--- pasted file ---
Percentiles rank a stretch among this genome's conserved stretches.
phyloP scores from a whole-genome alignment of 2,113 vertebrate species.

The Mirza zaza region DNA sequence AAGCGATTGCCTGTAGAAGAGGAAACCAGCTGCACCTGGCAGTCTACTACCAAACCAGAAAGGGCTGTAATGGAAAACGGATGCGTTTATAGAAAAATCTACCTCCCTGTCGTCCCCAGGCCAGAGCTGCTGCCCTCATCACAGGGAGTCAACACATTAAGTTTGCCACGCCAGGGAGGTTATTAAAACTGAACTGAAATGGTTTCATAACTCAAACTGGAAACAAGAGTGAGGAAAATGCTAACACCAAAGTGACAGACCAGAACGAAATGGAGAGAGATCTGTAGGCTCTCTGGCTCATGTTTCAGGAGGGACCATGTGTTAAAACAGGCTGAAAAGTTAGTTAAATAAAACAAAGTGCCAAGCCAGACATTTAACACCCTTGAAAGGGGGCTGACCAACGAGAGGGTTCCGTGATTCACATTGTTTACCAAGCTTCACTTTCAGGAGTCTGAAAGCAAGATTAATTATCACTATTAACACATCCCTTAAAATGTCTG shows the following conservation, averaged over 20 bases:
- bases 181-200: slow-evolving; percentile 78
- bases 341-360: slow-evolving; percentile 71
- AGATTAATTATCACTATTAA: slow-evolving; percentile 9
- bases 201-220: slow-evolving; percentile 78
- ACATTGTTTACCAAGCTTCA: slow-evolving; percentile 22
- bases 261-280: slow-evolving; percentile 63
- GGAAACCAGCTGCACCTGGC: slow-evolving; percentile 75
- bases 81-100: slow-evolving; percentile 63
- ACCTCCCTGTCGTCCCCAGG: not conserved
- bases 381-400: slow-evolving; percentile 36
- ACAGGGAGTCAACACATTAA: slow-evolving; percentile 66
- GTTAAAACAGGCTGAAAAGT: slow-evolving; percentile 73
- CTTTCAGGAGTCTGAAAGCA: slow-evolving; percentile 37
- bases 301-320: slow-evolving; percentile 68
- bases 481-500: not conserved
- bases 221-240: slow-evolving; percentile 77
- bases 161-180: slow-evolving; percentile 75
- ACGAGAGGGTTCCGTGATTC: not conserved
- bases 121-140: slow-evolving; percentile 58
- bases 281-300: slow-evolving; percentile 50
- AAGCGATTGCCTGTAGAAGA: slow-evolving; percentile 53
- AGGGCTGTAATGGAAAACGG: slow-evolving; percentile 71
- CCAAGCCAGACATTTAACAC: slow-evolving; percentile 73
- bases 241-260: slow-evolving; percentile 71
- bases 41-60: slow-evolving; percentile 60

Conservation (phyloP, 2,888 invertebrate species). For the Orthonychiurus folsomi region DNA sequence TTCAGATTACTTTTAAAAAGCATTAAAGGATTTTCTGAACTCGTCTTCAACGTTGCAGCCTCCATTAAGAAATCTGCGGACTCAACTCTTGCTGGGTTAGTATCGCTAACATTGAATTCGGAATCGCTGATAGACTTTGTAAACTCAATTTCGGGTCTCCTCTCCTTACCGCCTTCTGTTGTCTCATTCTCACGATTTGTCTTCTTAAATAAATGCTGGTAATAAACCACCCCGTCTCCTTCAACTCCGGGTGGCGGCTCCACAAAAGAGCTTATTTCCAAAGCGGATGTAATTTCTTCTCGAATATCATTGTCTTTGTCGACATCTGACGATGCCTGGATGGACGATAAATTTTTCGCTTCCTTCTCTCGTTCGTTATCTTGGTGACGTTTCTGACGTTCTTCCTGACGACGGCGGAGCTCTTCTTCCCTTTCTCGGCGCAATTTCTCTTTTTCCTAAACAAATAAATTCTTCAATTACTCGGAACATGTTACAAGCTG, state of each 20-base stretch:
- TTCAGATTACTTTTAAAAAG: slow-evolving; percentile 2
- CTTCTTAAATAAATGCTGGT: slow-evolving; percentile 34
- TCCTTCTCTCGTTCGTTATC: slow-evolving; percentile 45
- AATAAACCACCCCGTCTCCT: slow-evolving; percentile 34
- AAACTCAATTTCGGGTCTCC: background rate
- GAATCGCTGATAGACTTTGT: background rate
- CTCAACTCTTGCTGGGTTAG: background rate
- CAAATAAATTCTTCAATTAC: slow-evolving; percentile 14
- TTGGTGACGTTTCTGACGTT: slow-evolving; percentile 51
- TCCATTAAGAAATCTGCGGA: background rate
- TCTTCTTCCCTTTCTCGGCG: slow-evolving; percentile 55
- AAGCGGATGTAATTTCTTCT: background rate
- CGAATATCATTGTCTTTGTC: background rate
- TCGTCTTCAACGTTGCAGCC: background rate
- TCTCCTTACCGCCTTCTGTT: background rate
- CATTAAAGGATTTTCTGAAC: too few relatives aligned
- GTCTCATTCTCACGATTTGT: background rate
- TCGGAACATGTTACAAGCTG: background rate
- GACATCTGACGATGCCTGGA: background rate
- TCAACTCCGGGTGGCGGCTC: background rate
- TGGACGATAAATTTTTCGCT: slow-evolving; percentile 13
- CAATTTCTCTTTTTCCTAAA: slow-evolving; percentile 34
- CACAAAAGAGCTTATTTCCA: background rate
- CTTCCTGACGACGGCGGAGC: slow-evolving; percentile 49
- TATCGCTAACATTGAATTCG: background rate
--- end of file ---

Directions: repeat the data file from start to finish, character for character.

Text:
Percentiles rank a stretch among this genome's conserved stretches.
phyloP scores from a whole-genome alignment of 2,113 vertebrate species.

The Mirza zaza region DNA sequence AAGCGATTGCCTGTAGAAGAGGAAACCAGCTGCACCTGGCAGTCTACTACCAAACCAGAAAGGGCTGTAATGGAAAACGGATGCGTTTATAGAAAAATCTACCTCCCTGTCGTCCCCAGGCCAGAGCTGCTGCCCTCATCACAGGGAGTCAACACATTAAGTTTGCCACGCCAGGGAGGTTATTAAAACTGAACTGAAATGGTTTCATAACTCAAACTGGAAACAAGAGTGAGGAAAATGCTAACACCAAAGTGACAGACCAGAACGAAATGGAGAGAGATCTGTAGGCTCTCTGGCTCATGTTTCAGGAGGGACCATGTGTTAAAACAGGCTGAAAAGTTAGTTAAATAAAACAAAGTGCCAAGCCAGACATTTAACACCCTTGAAAGGGGGCTGACCAACGAGAGGGTTCCGTGATTCACATTGTTTACCAAGCTTCACTTTCAGGAGTCTGAAAGCAAGATTAATTATCACTATTAACACATCCCTTAAAATGTCTG shows the following conservation, averaged over 20 bases:
- bases 181-200: slow-evolving; percentile 78
- bases 341-360: slow-evolving; percentile 71
- AGATTAATTATCACTATTAA: slow-evolving; percentile 9
- bases 201-220: slow-evolving; percentile 78
- ACATTGTTTACCAAGCTTCA: slow-evolving; percentile 22
- bases 261-280: slow-evolving; percentile 63
- GGAAACCAGCTGCACCTGGC: slow-evolving; percentile 75
- bases 81-100: slow-evolving; percentile 63
- ACCTCCCTGTCGTCCCCAGG: not conserved
- bases 381-400: slow-evolving; percentile 36
- ACAGGGAGTCAACACATTAA: slow-evolving; percentile 66
- GTTAAAACAGGCTGAAAAGT: slow-evolving; percentile 73
- CTTTCAGGAGTCTGAAAGCA: slow-evolving; percentile 37
- bases 301-320: slow-evolving; percentile 68
- bases 481-500: not conserved
- bases 221-240: slow-evolving; percentile 77
- bases 161-180: slow-evolving; percentile 75
- ACGAGAGGGTTCCGTGATTC: not conserved
- bases 121-140: slow-evolving; percentile 58
- bases 281-300: slow-evolving; percentile 50
- AAGCGATTGCCTGTAGAAGA: slow-evolving; percentile 53
- AGGGCTGTAATGGAAAACGG: slow-evolving; percentile 71
- CCAAGCCAGACATTTAACAC: slow-evolving; percentile 73
- bases 241-260: slow-evolving; percentile 71
- bases 41-60: slow-evolving; percentile 60

Conservation (phyloP, 2,888 invertebrate species). For the Orthonychiurus folsomi region DNA sequence TTCAGATTACTTTTAAAAAGCATTAAAGGATTTTCTGAACTCGTCTTCAACGTTGCAGCCTCCATTAAGAAATCTGCGGACTCAACTCTTGCTGGGTTAGTATCGCTAACATTGAATTCGGAATCGCTGATAGACTTTGTAAACTCAATTTCGGGTCTCCTCTCCTTACCGCCTTCTGTTGTCTCATTCTCACGATTTGTCTTCTTAAATAAATGCTGGTAATAAACCACCCCGTCTCCTTCAACTCCGGGTGGCGGCTCCACAAAAGAGCTTATTTCCAAAGCGGATGTAATTTCTTCTCGAATATCATTGTCTTTGTCGACATCTGACGATGCCTGGATGGACGATAAATTTTTCGCTTCCTTCTCTCGTTCGTTATCTTGGTGACGTTTCTGACGTTCTTCCTGACGACGGCGGAGCTCTTCTTCCCTTTCTCGGCGCAATTTCTCTTTTTCCTAAACAAATAAATTCTTCAATTACTCGGAACATGTTACAAGCTG, state of each 20-base stretch:
- TTCAGATTACTTTTAAAAAG: slow-evolving; percentile 2
- CTTCTTAAATAAATGCTGGT: slow-evolving; percentile 34
- TCCTTCTCTCGTTCGTTATC: slow-evolving; percentile 45
- AATAAACCACCCCGTCTCCT: slow-evolving; percentile 34
- AAACTCAATTTCGGGTCTCC: background rate
- GAATCGCTGATAGACTTTGT: background rate
- CTCAACTCTTGCTGGGTTAG: background rate
- CAAATAAATTCTTCAATTAC: slow-evolving; percentile 14
- TTGGTGACGTTTCTGACGTT: slow-evolving; percentile 51
- TCCATTAAGAAATCTGCGGA: background rate
- TCTTCTTCCCTTTCTCGGCG: slow-evolving; percentile 55
- AAGCGGATGTAATTTCTTCT: background rate
- CGAATATCATTGTCTTTGTC: background rate
- TCGTCTTCAACGTTGCAGCC: background rate
- TCTCCTTACCGCCTTCTGTT: background rate
- CATTAAAGGATTTTCTGAAC: too few relatives aligned
- GTCTCATTCTCACGATTTGT: background rate
- TCGGAACATGTTACAAGCTG: background rate
- GACATCTGACGATGCCTGGA: background rate
- TCAACTCCGGGTGGCGGCTC: background rate
- TGGACGATAAATTTTTCGCT: slow-evolving; percentile 13
- CAATTTCTCTTTTTCCTAAA: slow-evolving; percentile 34
- CACAAAAGAGCTTATTTCCA: background rate
- CTTCCTGACGACGGCGGAGC: slow-evolving; percentile 49
- TATCGCTAACATTGAATTCG: background rate